With supervision, patience, and training Buddy to look for specific landing zones, I think he will be fine fully flighted in the lanai.

 

Stay safe

Best

MitchR

 

Follow-up from Scott:

 

Hello Mitch:

 

I think you’re definitely on the right track and thank you for the great response!

 

Lanais are huge here in Florida and I think there will be many of your followers that will find your article very helpful.

 

We plan to start bringing Buddy out at or near dusk initially then gradually starting to bring him out earlier as hanging with his flock becomes more routine.

 

Buddy is a rambunctious almost 3 yo Gray male, he’s learned hard lessons about the immovability of windows early on and he’s none the worse for wear.

 

Thanks again and regards.

 

Scott

 

John Hannibal smaith and Mr. T - I love it when a plan comes to gether"

 

Update from Scott S. 12/16/2020

 

Hello Mitch:

 

Just a follow-up from earlier in the thread, we did take our Buddy out on our lanai and in all reality it’s couldn’t have been a smoother transition.

 

To recap, he wanted very badly to be with his flock out on the lanai, he would fly to and perch on the frame of the window closest to us.

 

I improvised a perch on that window frame that he could more comfortably perch.

 

When Buddy is indoors but out of his cage, he usually perched on a Manzanita tree about 20 inches high located on top of his cage.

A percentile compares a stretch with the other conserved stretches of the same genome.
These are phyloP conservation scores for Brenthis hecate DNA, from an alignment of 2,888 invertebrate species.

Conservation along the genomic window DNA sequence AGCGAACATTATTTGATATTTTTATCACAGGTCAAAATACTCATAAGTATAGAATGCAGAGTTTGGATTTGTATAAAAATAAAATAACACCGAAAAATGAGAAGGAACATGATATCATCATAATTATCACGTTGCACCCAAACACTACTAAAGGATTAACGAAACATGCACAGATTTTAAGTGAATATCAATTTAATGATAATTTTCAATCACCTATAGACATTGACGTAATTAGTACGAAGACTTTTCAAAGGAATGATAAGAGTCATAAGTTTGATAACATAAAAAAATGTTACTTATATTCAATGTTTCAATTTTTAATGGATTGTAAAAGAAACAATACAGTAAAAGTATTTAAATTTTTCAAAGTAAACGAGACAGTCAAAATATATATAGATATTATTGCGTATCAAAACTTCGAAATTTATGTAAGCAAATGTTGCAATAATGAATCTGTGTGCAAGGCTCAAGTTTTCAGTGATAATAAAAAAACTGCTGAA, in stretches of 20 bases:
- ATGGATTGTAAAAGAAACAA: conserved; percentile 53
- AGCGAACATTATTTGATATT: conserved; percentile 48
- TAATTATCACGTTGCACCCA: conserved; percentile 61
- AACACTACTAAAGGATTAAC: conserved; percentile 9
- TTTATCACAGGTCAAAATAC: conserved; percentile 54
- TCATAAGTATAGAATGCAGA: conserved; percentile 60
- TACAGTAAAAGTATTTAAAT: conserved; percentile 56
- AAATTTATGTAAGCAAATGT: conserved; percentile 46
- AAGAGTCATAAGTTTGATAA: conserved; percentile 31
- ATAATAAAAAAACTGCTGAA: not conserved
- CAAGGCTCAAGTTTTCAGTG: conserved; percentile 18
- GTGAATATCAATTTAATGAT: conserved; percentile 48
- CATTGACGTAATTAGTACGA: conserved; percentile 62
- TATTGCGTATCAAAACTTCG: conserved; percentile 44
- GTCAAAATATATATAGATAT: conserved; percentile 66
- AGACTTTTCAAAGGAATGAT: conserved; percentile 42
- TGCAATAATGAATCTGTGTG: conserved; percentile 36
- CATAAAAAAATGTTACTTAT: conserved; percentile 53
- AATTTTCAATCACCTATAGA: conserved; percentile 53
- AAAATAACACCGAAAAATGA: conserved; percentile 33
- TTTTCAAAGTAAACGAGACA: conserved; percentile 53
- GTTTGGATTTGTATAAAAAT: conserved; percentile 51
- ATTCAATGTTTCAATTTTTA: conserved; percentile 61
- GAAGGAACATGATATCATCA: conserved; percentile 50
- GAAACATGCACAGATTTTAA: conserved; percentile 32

The tree has numerous toys and opportunities for him to forage for food…it’s his “go-to”.

 

Last Sunday afternoon we just took his tree out onto the lanai, set it by us, and brought Buddy out: OMG, have you ever seen a Cockatiel turn inside out?

 

He got into unfiltered light, the breeze and the sound of a waterfall…wait, gotta preen, no, gotta sing and do pretty eagles, no, gotta eat but wait I haven’t preened and sang:

 

Mitch, he went nuts!

 

Yesterday he started taking a bath on his tree, we believe that he was communicating what he wanted as there was no rain or etc (Sam, our Eleanora ‘Too will hang off the side of her cage, fluffed out with wings open) to let us know she wants a bath.

 

Buddy’s bath concluded on the top of my wife’s head (yes, we have video).

 

Buddy has taken a few excursions out into the lanai with no issues at all.

 

I think the takeaway is familiarity (having a play top, tree, etc.) and having the flock nearby.

 

We also started bringing him out in the late afternoon so that we could use the waning light to round him back up if he started enjoying the situation too much.

 

Buddy is an amazing and beautiful ‘Tiel as well, best in show winner two years ago at the ACS show in Orlando.

 

If you know anyone looking for a reputable breeder in Florida https://www.shadyoakscockatiels.com/

 

Please feel free to use any/all of the above as you wish. Please reply with any questions that you may have.

 

Yo…heeey, anyone here from out of town? I’ll be here all week…BTW try the prime rib 😉

 

Thanks and regards:

 

Scott S.

Follow up – Scott and Buddy

 

MitchR replied:

Great news Scott,